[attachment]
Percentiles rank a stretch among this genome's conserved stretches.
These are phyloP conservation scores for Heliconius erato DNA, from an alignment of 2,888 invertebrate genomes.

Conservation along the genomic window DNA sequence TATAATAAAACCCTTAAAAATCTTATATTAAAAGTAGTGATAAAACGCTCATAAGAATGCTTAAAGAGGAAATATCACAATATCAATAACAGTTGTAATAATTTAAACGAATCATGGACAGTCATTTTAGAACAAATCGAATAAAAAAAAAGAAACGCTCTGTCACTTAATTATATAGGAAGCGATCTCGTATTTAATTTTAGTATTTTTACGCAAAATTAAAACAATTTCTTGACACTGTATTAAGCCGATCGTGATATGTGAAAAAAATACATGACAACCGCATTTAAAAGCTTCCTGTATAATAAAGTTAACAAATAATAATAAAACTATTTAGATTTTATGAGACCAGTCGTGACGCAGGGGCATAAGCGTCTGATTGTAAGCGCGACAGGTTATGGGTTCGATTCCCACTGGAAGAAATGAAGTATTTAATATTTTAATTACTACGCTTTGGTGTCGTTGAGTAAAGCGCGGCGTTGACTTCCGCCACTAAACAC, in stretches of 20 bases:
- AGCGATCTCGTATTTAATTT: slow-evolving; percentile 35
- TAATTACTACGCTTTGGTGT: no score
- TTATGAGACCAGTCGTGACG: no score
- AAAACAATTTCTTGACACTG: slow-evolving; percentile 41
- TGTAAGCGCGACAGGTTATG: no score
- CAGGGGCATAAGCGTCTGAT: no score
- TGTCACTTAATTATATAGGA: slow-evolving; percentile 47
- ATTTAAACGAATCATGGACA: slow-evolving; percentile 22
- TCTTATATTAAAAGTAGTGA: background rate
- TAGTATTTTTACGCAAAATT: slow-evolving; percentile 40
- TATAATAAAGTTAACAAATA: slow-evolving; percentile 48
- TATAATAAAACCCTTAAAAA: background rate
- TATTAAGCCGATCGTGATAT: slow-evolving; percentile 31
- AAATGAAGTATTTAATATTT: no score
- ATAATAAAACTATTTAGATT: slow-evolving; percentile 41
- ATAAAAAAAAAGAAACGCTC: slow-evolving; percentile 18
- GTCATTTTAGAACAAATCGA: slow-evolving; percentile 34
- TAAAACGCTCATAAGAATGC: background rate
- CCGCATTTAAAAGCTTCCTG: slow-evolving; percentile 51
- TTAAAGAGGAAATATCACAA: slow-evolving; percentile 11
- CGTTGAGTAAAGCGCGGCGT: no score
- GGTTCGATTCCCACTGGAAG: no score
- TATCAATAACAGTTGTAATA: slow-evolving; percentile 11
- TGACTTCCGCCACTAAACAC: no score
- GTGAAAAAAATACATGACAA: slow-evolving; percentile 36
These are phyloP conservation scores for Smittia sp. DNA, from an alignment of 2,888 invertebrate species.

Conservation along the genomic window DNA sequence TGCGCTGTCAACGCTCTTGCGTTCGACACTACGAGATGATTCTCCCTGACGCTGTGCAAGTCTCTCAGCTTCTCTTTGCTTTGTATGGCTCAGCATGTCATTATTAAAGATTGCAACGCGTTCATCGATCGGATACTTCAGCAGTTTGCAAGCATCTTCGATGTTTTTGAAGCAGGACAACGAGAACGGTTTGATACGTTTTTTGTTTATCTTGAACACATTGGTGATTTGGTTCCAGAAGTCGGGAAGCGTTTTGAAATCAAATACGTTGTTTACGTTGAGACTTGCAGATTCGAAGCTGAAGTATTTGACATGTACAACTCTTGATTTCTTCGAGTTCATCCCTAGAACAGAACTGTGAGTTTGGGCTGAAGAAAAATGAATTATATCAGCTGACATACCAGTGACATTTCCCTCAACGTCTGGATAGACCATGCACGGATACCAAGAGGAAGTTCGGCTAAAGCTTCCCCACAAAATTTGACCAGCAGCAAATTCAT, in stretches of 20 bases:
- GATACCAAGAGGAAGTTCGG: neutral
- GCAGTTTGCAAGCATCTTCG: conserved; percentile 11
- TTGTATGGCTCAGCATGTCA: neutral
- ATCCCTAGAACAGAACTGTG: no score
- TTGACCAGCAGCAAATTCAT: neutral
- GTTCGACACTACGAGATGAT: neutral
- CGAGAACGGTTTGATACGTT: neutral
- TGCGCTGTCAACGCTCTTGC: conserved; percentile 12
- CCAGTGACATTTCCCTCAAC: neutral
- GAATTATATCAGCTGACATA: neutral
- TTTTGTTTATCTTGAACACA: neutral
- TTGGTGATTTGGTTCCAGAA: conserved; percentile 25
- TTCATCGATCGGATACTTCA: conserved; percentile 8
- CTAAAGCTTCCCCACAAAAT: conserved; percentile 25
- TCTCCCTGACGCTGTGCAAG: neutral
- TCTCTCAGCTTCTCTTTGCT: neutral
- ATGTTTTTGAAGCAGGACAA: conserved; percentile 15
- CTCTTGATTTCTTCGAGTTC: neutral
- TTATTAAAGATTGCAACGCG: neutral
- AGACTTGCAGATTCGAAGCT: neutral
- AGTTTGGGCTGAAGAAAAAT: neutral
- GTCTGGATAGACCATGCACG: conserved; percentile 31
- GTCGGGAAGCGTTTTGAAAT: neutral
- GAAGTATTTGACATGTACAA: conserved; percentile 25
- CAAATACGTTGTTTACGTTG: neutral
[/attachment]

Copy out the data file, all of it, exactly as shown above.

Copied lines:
Percentiles rank a stretch among this genome's conserved stretches.
These are phyloP conservation scores for Heliconius erato DNA, from an alignment of 2,888 invertebrate genomes.

Conservation along the genomic window DNA sequence TATAATAAAACCCTTAAAAATCTTATATTAAAAGTAGTGATAAAACGCTCATAAGAATGCTTAAAGAGGAAATATCACAATATCAATAACAGTTGTAATAATTTAAACGAATCATGGACAGTCATTTTAGAACAAATCGAATAAAAAAAAAGAAACGCTCTGTCACTTAATTATATAGGAAGCGATCTCGTATTTAATTTTAGTATTTTTACGCAAAATTAAAACAATTTCTTGACACTGTATTAAGCCGATCGTGATATGTGAAAAAAATACATGACAACCGCATTTAAAAGCTTCCTGTATAATAAAGTTAACAAATAATAATAAAACTATTTAGATTTTATGAGACCAGTCGTGACGCAGGGGCATAAGCGTCTGATTGTAAGCGCGACAGGTTATGGGTTCGATTCCCACTGGAAGAAATGAAGTATTTAATATTTTAATTACTACGCTTTGGTGTCGTTGAGTAAAGCGCGGCGTTGACTTCCGCCACTAAACAC, in stretches of 20 bases:
- AGCGATCTCGTATTTAATTT: slow-evolving; percentile 35
- TAATTACTACGCTTTGGTGT: no score
- TTATGAGACCAGTCGTGACG: no score
- AAAACAATTTCTTGACACTG: slow-evolving; percentile 41
- TGTAAGCGCGACAGGTTATG: no score
- CAGGGGCATAAGCGTCTGAT: no score
- TGTCACTTAATTATATAGGA: slow-evolving; percentile 47
- ATTTAAACGAATCATGGACA: slow-evolving; percentile 22
- TCTTATATTAAAAGTAGTGA: background rate
- TAGTATTTTTACGCAAAATT: slow-evolving; percentile 40
- TATAATAAAGTTAACAAATA: slow-evolving; percentile 48
- TATAATAAAACCCTTAAAAA: background rate
- TATTAAGCCGATCGTGATAT: slow-evolving; percentile 31
- AAATGAAGTATTTAATATTT: no score
- ATAATAAAACTATTTAGATT: slow-evolving; percentile 41
- ATAAAAAAAAAGAAACGCTC: slow-evolving; percentile 18
- GTCATTTTAGAACAAATCGA: slow-evolving; percentile 34
- TAAAACGCTCATAAGAATGC: background rate
- CCGCATTTAAAAGCTTCCTG: slow-evolving; percentile 51
- TTAAAGAGGAAATATCACAA: slow-evolving; percentile 11
- CGTTGAGTAAAGCGCGGCGT: no score
- GGTTCGATTCCCACTGGAAG: no score
- TATCAATAACAGTTGTAATA: slow-evolving; percentile 11
- TGACTTCCGCCACTAAACAC: no score
- GTGAAAAAAATACATGACAA: slow-evolving; percentile 36
These are phyloP conservation scores for Smittia sp. DNA, from an alignment of 2,888 invertebrate species.

Conservation along the genomic window DNA sequence TGCGCTGTCAACGCTCTTGCGTTCGACACTACGAGATGATTCTCCCTGACGCTGTGCAAGTCTCTCAGCTTCTCTTTGCTTTGTATGGCTCAGCATGTCATTATTAAAGATTGCAACGCGTTCATCGATCGGATACTTCAGCAGTTTGCAAGCATCTTCGATGTTTTTGAAGCAGGACAACGAGAACGGTTTGATACGTTTTTTGTTTATCTTGAACACATTGGTGATTTGGTTCCAGAAGTCGGGAAGCGTTTTGAAATCAAATACGTTGTTTACGTTGAGACTTGCAGATTCGAAGCTGAAGTATTTGACATGTACAACTCTTGATTTCTTCGAGTTCATCCCTAGAACAGAACTGTGAGTTTGGGCTGAAGAAAAATGAATTATATCAGCTGACATACCAGTGACATTTCCCTCAACGTCTGGATAGACCATGCACGGATACCAAGAGGAAGTTCGGCTAAAGCTTCCCCACAAAATTTGACCAGCAGCAAATTCAT, in stretches of 20 bases:
- GATACCAAGAGGAAGTTCGG: neutral
- GCAGTTTGCAAGCATCTTCG: conserved; percentile 11
- TTGTATGGCTCAGCATGTCA: neutral
- ATCCCTAGAACAGAACTGTG: no score
- TTGACCAGCAGCAAATTCAT: neutral
- GTTCGACACTACGAGATGAT: neutral
- CGAGAACGGTTTGATACGTT: neutral
- TGCGCTGTCAACGCTCTTGC: conserved; percentile 12
- CCAGTGACATTTCCCTCAAC: neutral
- GAATTATATCAGCTGACATA: neutral
- TTTTGTTTATCTTGAACACA: neutral
- TTGGTGATTTGGTTCCAGAA: conserved; percentile 25
- TTCATCGATCGGATACTTCA: conserved; percentile 8
- CTAAAGCTTCCCCACAAAAT: conserved; percentile 25
- TCTCCCTGACGCTGTGCAAG: neutral
- TCTCTCAGCTTCTCTTTGCT: neutral
- ATGTTTTTGAAGCAGGACAA: conserved; percentile 15
- CTCTTGATTTCTTCGAGTTC: neutral
- TTATTAAAGATTGCAACGCG: neutral
- AGACTTGCAGATTCGAAGCT: neutral
- AGTTTGGGCTGAAGAAAAAT: neutral
- GTCTGGATAGACCATGCACG: conserved; percentile 31
- GTCGGGAAGCGTTTTGAAAT: neutral
- GAAGTATTTGACATGTACAA: conserved; percentile 25
- CAAATACGTTGTTTACGTTG: neutral